Thousands of devoted fans have attended scores of Joel’s shows. (He’s generated more than $450 million in ticket sales since 2014.) The true faithful tend to be boomers and Gen Xers, though they often have millennial and Gen Z children by their side, and the kids know the words too. They all arrive at Madison Square Garden, with their mutual experience and their respective similarities, to sway and stomp in the aisles, to respond to the familiar cues and to follow the familiar tunes. And for two and half hours with Billy Joel, that’s all there is. He’s their home.

Here is a selection of photos from LIFE’s new special tribute issue Billy Joel: 50 Years of the Piano Man.

Kevin Mazur/WireImage/Getty

Billy Joel performed at Royal Albert Hall in London, 1979.

Gus Stewart/Redferns/Getty

Billy Joel in 1974, the year after he had released his first album for Columbia Records.

Photo by Michael Ochs Archives/Getty Images

Billy Joel in 1977 with longtime band members (left to right) Liberty DeVitto, Doug Stegmeyer and Billy Canata.

Michael Ochs Archives/Getty

High-energy live shows like this 1977 performance in New York City have long been an essential aspect of Billy Joel’s appeal.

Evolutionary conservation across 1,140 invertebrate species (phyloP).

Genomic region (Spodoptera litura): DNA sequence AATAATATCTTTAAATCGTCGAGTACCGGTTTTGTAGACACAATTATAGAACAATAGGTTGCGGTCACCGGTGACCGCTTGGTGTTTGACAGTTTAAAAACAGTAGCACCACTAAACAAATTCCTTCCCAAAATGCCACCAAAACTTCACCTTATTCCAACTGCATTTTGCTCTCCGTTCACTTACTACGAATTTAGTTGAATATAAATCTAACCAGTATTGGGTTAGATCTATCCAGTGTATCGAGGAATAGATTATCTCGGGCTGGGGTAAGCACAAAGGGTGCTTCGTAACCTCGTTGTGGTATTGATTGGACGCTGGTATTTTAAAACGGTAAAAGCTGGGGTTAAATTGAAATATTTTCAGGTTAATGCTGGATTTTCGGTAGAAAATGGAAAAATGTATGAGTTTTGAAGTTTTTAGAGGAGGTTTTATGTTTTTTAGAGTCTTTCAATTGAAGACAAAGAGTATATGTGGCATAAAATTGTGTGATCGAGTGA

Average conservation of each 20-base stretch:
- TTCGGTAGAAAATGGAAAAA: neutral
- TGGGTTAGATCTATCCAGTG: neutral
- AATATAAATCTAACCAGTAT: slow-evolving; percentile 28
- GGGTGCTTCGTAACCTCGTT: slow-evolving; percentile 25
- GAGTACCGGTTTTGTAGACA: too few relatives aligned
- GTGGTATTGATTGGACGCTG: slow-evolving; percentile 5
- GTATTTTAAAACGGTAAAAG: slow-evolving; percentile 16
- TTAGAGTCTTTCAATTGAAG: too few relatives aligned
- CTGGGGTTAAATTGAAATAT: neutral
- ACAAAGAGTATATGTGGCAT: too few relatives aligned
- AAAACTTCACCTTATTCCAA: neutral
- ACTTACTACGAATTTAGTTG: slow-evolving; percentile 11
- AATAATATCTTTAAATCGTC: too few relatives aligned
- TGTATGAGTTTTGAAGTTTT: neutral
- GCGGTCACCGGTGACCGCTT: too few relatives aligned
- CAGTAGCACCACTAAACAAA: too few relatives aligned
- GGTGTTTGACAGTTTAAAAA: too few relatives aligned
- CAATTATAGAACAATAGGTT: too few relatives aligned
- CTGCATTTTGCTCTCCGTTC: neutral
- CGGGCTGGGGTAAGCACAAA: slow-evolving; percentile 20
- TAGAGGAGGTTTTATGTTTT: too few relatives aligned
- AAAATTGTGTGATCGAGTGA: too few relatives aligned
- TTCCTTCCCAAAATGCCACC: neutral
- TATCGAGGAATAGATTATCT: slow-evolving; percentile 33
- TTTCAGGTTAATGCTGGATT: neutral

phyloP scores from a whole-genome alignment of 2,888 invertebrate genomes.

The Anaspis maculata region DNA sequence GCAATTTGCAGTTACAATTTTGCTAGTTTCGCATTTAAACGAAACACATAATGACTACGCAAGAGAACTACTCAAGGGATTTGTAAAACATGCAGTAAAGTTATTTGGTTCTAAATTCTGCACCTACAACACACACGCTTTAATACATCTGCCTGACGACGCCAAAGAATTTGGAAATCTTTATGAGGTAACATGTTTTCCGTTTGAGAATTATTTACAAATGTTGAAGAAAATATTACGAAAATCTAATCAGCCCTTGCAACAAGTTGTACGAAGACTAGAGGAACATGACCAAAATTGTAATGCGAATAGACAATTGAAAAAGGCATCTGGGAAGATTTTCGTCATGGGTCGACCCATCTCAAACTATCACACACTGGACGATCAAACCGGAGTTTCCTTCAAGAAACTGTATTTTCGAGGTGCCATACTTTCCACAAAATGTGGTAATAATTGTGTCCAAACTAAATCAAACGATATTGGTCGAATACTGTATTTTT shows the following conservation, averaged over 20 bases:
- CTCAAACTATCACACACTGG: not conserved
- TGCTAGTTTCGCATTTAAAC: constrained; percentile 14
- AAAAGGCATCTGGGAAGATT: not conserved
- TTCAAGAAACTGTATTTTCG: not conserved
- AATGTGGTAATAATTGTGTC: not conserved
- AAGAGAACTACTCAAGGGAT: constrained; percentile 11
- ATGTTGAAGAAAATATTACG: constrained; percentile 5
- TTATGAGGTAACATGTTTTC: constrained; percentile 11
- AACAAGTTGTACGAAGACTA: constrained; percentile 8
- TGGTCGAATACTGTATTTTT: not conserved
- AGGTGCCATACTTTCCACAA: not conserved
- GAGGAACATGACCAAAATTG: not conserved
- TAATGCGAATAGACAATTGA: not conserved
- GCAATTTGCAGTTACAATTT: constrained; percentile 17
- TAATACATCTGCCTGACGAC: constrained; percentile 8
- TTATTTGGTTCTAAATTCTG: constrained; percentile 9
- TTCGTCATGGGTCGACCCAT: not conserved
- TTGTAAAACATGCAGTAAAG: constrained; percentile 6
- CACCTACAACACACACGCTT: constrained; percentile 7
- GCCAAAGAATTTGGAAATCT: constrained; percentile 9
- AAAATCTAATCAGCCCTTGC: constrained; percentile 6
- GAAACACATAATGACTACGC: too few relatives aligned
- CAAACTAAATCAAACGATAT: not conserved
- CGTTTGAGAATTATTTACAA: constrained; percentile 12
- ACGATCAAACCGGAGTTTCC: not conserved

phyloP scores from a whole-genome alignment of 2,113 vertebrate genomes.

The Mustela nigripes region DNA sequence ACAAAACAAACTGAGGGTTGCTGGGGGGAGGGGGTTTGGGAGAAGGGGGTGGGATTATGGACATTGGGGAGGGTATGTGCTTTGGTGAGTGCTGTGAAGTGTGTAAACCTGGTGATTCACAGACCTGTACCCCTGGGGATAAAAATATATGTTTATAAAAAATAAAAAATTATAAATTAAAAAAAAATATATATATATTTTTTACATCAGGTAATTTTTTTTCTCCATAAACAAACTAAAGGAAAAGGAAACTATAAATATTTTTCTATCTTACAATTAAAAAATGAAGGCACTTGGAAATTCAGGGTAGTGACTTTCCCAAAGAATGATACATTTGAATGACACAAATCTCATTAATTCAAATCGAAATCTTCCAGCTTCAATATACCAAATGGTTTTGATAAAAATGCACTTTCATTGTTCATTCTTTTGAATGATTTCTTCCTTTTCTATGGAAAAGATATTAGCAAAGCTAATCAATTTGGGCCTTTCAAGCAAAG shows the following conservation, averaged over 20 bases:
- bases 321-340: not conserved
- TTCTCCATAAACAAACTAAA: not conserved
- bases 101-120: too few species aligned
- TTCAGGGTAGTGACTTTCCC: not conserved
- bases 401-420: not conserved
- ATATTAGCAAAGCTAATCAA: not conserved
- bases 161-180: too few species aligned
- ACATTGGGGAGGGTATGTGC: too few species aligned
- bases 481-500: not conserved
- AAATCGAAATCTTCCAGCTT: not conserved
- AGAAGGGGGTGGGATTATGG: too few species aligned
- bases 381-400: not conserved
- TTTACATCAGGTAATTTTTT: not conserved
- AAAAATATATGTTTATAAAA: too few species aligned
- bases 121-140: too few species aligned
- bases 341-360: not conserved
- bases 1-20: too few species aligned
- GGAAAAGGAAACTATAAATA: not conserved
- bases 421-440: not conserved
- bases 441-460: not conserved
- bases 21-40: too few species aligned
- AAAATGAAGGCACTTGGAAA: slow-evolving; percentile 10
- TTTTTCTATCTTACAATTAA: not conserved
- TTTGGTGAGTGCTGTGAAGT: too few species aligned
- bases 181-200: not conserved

Michael Putland/Hulton/Getty

In 1978 Billy Joel relaxed during a flight from Austin to Dallas while on tour with his album 52nd Street.

Wally McNamee/Corbis Historical/Getty Images

The gold records were starting to pile up when Billy Joel posed for this portrait at home in 1978.

Michael Putland/Hulton/Getty Images

Billy Joel and his first wife Elizabeth, who was also his manager, at their home in Oyster Bay, Long Island, 1978.

Dick Kraus/Newsday RM/Getty

In 1983 Billy Joel and second wife Christie Brinkley performed on the set of the music video for his song “Uptown Girl.”

Vinnie Zuffante/Michael Ochs Archives/Getty

Billy Joel performed in the music video for “A Matter of Trust,” off his record The Bridge, in 1986.

DMI/The LIFE Picture Collection/Shutterstock